The Houston Wall – Q&A with artist Brian Alfred

The uber talented Brian Alfred recently completed a mural on our Houston Street wall. His passion for art saw him drop out of medical school to pursue a Masters of Fine Art from Yale. Today, the Brooklyn-based artist’s work can be viewed in the collections of the Guggenheim Museum and the Whitney Museum of American Art in NYC, amongst others.
After completing our wall (see the video), Brian chatted to us about his work…

Can you tell us about your mural on the Houston Street wall – how did it compare to working in studio?
It was really nice to work out on the street. I’ve done some public work before but this was my first mural. We had a good time talking to people throughout the process. There’s a total different energy pace and flow to working in the public.

If you had to, how would you describe your style?
I’m interested in reducing things down to a simplified interpretation of an image. As my work floats between painting, collage, watercolor, digital drawing and animation, I want the way the images are made and the medium to reflect the changing way we encounter visual information in our daily lives.

Did becoming a father influence your work?
I used to say no way having kids would change my art. I was wrong. My son has opened my eyes up to seeing things in a different way and that alone has an effect on my work. I made a kid’s book for him called Birds In The City. It’s images all over New York City with a different bird in each scene. It was basically two things he loved that I merged into a book.

What would consider your breakthrough moment as an artist?
I’m not sure I could pinpoint it. I really just love making images. I would say that seeing my animations play in Times Square on the big Panasonic screen was pretty amazing.

Can you tell us about your current exhibition It’s Already The End of the World?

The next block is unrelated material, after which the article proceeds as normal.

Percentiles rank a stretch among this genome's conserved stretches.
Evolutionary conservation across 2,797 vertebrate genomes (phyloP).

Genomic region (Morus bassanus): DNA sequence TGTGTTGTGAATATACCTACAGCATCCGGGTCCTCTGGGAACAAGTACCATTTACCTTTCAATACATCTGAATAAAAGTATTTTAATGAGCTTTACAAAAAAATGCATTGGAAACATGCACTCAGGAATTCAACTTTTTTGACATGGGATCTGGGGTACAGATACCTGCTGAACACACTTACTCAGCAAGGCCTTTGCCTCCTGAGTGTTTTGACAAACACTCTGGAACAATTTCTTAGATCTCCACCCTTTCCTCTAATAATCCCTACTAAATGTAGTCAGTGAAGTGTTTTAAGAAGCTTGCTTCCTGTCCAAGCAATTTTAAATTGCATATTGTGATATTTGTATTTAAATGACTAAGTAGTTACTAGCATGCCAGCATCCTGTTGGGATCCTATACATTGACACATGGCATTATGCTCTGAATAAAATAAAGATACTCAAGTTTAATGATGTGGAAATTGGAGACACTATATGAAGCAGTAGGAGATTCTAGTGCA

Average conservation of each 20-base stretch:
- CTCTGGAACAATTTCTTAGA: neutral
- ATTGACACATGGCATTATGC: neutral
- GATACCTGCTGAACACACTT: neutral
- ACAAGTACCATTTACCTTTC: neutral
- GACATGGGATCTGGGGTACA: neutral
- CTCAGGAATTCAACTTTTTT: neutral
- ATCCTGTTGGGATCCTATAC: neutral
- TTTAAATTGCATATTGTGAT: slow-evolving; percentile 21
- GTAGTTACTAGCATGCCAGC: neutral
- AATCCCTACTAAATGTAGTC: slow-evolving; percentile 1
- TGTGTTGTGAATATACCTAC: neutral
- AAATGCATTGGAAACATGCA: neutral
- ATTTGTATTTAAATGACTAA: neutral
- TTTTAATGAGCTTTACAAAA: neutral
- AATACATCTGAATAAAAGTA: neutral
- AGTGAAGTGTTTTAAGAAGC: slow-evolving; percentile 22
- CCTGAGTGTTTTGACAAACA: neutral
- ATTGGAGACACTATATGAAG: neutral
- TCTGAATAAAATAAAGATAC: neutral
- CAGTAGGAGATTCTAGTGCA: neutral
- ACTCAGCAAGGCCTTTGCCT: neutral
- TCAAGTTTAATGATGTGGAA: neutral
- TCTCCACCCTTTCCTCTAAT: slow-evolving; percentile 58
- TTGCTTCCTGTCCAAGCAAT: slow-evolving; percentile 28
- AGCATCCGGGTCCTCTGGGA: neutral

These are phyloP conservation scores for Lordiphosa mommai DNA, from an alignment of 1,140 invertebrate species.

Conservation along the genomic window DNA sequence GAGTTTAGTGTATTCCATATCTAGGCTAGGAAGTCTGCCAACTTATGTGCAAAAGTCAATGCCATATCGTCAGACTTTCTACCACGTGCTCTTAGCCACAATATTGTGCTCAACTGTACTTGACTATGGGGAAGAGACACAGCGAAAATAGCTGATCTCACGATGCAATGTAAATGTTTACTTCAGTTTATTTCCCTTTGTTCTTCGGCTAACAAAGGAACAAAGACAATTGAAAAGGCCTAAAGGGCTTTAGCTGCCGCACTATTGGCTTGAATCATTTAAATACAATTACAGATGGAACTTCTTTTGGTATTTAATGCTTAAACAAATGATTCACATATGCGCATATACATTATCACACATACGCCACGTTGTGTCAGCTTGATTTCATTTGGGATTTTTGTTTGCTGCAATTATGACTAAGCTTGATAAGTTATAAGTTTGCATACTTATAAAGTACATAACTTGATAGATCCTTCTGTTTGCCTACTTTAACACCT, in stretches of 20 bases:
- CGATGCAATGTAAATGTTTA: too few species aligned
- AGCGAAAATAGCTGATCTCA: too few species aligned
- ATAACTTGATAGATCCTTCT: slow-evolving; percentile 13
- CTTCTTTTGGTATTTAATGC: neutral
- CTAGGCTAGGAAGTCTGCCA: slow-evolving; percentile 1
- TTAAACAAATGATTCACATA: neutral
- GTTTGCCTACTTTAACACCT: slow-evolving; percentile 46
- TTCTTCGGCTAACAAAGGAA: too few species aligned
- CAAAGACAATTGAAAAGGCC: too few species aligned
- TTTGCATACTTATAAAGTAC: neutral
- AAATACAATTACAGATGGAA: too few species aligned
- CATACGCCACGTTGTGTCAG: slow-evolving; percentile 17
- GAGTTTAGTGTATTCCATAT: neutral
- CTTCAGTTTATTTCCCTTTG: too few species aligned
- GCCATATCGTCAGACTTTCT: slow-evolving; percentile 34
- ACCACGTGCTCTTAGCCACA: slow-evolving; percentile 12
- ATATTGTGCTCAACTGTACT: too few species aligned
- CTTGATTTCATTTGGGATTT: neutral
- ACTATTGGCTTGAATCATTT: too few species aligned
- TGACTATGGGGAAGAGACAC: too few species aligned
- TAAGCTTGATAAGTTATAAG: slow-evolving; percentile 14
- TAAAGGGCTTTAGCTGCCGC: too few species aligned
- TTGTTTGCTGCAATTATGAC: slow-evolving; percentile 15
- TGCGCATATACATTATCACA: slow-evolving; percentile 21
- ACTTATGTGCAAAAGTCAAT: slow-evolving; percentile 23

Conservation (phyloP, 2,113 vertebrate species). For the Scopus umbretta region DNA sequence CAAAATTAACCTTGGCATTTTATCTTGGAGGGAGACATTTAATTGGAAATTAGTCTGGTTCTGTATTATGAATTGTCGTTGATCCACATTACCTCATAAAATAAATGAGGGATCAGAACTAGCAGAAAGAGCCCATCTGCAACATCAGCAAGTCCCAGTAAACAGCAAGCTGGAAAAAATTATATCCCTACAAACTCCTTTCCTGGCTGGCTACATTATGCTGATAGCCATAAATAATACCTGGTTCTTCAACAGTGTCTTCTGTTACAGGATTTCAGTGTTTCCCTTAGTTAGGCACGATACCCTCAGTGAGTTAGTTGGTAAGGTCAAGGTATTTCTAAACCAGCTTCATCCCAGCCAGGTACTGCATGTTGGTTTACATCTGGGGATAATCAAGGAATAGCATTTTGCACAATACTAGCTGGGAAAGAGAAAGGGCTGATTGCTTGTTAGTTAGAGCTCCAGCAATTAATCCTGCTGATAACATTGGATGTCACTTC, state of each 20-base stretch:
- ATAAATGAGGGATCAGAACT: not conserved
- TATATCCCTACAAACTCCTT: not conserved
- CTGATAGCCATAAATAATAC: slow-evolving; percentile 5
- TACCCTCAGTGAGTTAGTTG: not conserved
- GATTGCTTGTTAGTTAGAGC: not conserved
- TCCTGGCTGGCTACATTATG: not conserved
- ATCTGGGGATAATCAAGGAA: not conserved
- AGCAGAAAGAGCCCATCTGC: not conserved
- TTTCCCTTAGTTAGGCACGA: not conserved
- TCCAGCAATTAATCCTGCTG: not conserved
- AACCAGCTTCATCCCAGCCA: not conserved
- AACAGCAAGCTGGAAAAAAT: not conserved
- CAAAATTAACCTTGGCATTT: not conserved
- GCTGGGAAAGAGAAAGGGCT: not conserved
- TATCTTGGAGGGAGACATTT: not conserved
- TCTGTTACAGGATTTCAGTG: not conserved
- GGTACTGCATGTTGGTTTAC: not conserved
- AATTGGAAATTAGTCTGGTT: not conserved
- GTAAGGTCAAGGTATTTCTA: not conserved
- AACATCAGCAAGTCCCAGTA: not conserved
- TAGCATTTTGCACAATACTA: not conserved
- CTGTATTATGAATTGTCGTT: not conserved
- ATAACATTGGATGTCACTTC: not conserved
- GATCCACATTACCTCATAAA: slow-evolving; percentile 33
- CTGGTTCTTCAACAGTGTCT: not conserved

It’s a museum show at the Frist Center of Visual Arts in Tennessee featuring work from the past five years or so with animation and painting. It opened along side of the first retrospective of Carrie Mae Weems, an artist I deeply respect and admire.

You’re passionate about music. What is currently on your playlist in the studio?
There’s a long list – lately I have been listening to Flying Lotus (he scored my animation that’s playing at the Frist), Toro Y Moi, Hudson Mohawke, Baths, The One AM Radio, Battles, Blackbird Blackbird, TNGHT, Teebs, Knxwledge, Gold Panda, Bibio, Mike Slott, Jacob 2-2, The Drums, Heralds of Change, Youth Lagoon, and a lot of High Life, Jazz and Dub.

Are there any shows you’re looking forward to this winter?
I’m really excited about the Black and White Picasso show at the Guggenheim. My friends Wendy White and Diana Al-Hadid have shows up now which are really great. Also, the Tokyo Avant Garde show at MOMA in November should be great.

What’s next for you?
I am working on a new body of work based on Formula 1 racing that I’m really excited about. I have a couple shows lined up and I’ve just released a new print edition with World House Editions. I am also curating for Woodpoint & Kingsland. It’s a new company that collaborates with artists to make clothing and custom objects like shoes, skateboards and snowboards.


Product: My new Breville espresso machine

Book: A Drifting Life by Yoshihiro Tatsumi

Movie: Lost In Translation

Band: The One AM Radio

Art: Hokusai

Hotel: Park Hyatt

Restaurant: Zenkichi

Food: Thai

Cocktail: Mojito

Destination: Tokyo

Guilty Pleasure: Coffee, coffee, coffee

Cause: Breast Cancer Awareness

Indulgence: Doughnuts

Inspiration: Music

For more information about Brian, check out:


Leave a Reply

Your email address will not be published. Required fields are marked *


You may use these HTML tags and attributes: <a href="" title=""> <abbr title=""> <acronym title=""> <b> <blockquote cite=""> <cite> <code> <del datetime=""> <em> <i> <q cite=""> <strike> <strong>

Comments (0)